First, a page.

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A Deficit of Understanding

Earlier this week we heard the same moaning and groaning that we always hear when the U.S. “trade deficit” increases — and the same misinformed statements that equate a higher trade deficit with greater American indebtedness.

In fact, a trade deficit is not synonymous with debt.

And as I’ll never tire of saying (as long as uninformed people never tire of giving me occasion to say), there is nothing inherently wrong or dangerous about a trade deficit.

Here’s a letter that I sent recently to CBS News on the day at the latest trade-deficit figures were released:

Dear Editor:

On today’s noontime CBS News radio broadcast, Christopher Glenn misleadingly described the U.S. trade deficit as “red ink” (Dec. 14).  In fact, the trade deficit is simply evidence of foreigners investing in America rather than buying U.S.-made goods and services.  Only insofar as these investments take the form of loans to Americans does the trade deficit become red ink.  All other modes of foreign investment, such as building businesses in the U.S., increase America’s trade deficit without spilling red ink.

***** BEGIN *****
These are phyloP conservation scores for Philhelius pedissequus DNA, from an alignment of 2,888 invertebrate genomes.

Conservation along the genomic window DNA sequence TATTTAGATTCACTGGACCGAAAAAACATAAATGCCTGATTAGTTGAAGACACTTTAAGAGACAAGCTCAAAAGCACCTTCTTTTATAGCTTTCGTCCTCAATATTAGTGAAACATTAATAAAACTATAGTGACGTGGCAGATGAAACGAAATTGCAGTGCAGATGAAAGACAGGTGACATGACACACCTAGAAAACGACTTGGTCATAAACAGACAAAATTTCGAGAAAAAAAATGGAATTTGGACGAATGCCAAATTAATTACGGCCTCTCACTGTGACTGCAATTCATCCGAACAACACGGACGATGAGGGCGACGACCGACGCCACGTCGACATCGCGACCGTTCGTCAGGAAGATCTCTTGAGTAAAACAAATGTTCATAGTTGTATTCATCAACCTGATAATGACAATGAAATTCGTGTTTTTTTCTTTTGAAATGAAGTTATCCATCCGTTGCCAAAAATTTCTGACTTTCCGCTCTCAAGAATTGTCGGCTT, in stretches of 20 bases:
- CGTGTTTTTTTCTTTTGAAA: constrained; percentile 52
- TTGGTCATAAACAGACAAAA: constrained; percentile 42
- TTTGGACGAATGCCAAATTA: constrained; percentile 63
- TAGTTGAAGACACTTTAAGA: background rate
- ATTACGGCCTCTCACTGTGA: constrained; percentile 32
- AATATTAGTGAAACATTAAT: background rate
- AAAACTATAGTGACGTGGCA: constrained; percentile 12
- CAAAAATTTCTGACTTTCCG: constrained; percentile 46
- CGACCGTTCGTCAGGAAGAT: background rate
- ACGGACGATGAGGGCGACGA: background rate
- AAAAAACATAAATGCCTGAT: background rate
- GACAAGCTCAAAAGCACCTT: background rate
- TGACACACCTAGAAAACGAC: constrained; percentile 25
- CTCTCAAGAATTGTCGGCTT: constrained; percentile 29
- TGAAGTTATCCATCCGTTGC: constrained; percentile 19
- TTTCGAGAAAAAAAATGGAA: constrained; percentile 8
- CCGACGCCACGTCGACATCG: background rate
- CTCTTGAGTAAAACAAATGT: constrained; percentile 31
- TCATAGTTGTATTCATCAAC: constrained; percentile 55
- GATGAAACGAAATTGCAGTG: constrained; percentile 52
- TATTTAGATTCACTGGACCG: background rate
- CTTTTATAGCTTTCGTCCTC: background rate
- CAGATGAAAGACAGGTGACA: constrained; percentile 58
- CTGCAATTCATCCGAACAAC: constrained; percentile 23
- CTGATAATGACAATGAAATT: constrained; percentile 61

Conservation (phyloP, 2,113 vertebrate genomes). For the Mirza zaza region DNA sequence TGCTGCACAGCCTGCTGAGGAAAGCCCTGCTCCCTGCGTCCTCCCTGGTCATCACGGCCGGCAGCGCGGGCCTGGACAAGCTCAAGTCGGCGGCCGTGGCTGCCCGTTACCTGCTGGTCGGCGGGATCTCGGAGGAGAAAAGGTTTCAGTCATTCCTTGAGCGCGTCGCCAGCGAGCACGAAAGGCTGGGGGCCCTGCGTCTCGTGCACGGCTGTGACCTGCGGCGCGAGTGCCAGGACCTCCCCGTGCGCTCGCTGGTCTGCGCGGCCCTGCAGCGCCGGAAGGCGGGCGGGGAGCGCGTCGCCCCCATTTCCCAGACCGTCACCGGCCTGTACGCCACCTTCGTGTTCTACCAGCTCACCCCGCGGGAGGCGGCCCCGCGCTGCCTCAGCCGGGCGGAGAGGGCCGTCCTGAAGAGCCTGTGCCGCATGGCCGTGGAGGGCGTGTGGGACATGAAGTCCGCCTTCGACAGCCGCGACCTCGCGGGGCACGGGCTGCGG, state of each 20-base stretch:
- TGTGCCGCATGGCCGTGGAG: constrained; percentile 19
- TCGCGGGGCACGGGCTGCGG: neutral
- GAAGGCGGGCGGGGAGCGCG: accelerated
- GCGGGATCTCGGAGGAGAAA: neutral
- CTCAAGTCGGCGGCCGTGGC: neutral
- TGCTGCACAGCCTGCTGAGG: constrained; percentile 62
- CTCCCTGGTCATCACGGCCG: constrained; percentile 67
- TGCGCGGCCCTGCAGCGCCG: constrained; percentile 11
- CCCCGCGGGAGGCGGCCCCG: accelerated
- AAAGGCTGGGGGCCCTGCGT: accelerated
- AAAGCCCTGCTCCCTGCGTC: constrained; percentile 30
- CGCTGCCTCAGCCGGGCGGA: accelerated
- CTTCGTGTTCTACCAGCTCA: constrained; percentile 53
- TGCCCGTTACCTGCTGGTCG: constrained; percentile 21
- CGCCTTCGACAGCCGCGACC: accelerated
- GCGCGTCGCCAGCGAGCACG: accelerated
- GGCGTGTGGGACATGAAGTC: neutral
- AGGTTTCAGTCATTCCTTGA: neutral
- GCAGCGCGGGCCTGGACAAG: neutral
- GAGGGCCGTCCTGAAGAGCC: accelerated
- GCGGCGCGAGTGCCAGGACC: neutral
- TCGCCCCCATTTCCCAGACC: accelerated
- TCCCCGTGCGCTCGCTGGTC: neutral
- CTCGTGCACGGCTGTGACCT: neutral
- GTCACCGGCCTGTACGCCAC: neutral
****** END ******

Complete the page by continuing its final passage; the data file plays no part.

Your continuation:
Donald J. Boudreaux

My friend Jack Wenders (Emeritus Professor of Economics at the University of Idaho) makes the point more vividly.  He writes, in an e-mail to me:

If China buys lumber, concrete, steel, furniture, etc. from the US, it’s considered great. But if China buys exactly the same material embedded in a building within the US, it’s considered bad. Go figure.

Go figure indeed.  I sincerely wish that no national trade statistics were gathered.  People would then be a tad less likely to sink into nationalistic mindlessness when thinking about and discussing trade issues.


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